There's a reason for those iconic lone hawthorn or ash trees standing in the middle of Irish fields? The fear of the fairies is real!

In May, the countryside of Ireland is bursting with white sweet smelling Hawthorn blossom - mile upon mile of hedgerow delineating stone walled boundaries are glowing with an intense efflorescence worthy of an artist’s palette, fittingly, the Irish for hawthorn is “sceach gheal”, meaning radiant briar.

A tree, normally a hawthorn or very occasionally ash, standing alone sentinel in a stone-walled field surrounded by cows or sheep is a common sight in Ireland that could almost be considered iconic.

Hawthorn trees are still treated with immense respect and reverence – so much so that roads have been re-routed and it is rumored powerful men have fallen and misfortune courted when ancient lore has been flouted.

Read more: Ever felt a fairy "thin place"? Like you're being watched?

Hawthorn spring blossoms herald the arrival of summer and because this coincides with the ancient festival of Bealtaine, now celebrated as May Day. The hawthorn was imbued with sacred significance and became a focal point for our ancient forebears.

Bealtaine was a most auspicious time for our stone age and pre-Christian ancestors as it occurred halfway between the Spring Equinox and the Summer Solstice, exactly six months away from Samhain- The Celtic New year on November 1.

In Ireland, the Hawthorn is synonymous with the ‘Sidhe’ or Fairies and farmers will normally exercise the greatest of care, working around the lone tree ensuring that it is not desecrated. From the times of the druids the tree was highly valued as a source of medicinal remedies - the flowers, leaves, and berries were used to treat conditions of the heart, and lower blood pressure. The bright red berries or haws are a good source of vitamin C and can be mixed with flour to produce a nutritious bread.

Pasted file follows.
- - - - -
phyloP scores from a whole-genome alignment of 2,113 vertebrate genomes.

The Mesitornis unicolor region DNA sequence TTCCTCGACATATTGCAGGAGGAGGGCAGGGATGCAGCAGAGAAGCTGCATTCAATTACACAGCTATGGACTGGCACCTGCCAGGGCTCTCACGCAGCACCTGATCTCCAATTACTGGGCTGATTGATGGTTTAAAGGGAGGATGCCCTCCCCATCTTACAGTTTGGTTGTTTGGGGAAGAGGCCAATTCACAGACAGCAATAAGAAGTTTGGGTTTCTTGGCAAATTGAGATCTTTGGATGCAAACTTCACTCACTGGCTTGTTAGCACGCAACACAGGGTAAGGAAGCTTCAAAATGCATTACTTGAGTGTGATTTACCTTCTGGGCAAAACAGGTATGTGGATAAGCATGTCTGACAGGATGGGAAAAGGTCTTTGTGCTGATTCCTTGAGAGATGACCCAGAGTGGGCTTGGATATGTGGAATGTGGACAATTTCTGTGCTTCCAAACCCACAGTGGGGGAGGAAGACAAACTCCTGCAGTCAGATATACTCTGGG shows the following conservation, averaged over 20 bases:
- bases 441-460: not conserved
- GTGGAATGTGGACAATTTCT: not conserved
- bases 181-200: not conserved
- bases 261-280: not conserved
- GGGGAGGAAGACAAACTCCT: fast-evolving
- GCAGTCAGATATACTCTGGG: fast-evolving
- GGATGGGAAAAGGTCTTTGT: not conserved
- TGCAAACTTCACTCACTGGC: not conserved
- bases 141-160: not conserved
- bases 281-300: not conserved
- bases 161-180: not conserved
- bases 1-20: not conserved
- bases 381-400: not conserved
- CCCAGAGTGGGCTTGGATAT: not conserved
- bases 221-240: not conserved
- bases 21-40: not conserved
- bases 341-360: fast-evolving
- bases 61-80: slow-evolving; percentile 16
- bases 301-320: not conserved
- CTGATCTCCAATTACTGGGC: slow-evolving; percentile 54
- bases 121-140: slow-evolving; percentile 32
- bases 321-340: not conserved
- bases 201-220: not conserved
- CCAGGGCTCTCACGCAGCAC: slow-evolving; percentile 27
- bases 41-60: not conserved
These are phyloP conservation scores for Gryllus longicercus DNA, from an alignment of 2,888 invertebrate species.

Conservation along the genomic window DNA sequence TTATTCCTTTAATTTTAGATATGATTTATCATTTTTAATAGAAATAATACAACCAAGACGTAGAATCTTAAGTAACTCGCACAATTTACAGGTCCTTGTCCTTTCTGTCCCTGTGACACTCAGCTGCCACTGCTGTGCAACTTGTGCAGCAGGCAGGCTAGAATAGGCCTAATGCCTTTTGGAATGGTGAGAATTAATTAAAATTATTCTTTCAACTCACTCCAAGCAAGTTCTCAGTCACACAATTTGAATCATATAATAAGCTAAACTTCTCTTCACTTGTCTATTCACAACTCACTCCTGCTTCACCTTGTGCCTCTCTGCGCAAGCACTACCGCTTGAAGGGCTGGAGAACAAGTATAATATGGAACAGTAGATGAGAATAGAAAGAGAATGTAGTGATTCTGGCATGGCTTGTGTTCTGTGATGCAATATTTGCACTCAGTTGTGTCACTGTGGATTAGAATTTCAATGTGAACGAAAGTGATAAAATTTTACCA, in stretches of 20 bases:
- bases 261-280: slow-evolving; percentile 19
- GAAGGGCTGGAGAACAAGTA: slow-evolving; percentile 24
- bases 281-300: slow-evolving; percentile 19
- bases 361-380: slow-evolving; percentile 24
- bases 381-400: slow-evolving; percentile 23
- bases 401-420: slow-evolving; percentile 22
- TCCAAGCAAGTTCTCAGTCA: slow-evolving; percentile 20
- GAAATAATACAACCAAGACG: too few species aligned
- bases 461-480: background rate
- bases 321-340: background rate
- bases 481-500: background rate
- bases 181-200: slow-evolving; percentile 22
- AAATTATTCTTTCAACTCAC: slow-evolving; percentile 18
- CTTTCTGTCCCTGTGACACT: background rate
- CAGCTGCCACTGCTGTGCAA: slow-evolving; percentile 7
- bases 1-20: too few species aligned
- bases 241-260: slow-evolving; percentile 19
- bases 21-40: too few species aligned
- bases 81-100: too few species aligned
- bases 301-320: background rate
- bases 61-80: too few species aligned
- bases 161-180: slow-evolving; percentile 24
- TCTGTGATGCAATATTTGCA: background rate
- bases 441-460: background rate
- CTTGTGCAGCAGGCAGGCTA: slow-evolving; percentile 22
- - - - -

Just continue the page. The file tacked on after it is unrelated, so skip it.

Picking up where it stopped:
Certain hawthorn trees especially those associated with Holy Wells have become “Rag Trees” or “Wishing Trees”. Originally cloth strips taken from the clothing of a sick person were tied to the branches of the tree as a petition to a local saint or deity. As the cloth rotted, the theory goes so did the sickness. Unfortunately, in modern times sometimes plastics and unbiodegradable materials have replaced the original cloth rags posing environmental issues.

In 1954, it was reported that residents of a housing estate in Garavouge, Sligo, were concerned that a pishogue or spell had been cast on the community after the tragic deaths of three young men following the removal of a lone hawthorn tree by a local parish priest who had replaced the ancient tree with a crucifixion tableau.

In 1990, Clare County Council and the national roads authority acquiesced to the wishes of locals, led by folklorist Eddie Lenihan and agreed to re-route the Ennis by-pass away from a sacred hawthorn, which was reputed to be a traditional rallying point for the fairies of Munster prior to their battles with their enemy the fairies of Connacht.

The car manufacturer DeLorean failed to heed the protestations of local workmen when rather spectacularly Chairman John DeLorean himself bulldozed a lone hawthorn tree to facilitate the building of his ill-fated luxury car plant at Dunmarry, near Belfast.

Read more: What are fairy forts? Why do they still exercise power over the Irish?

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The Fairy Tree, at Turin CastleMarnie Farrell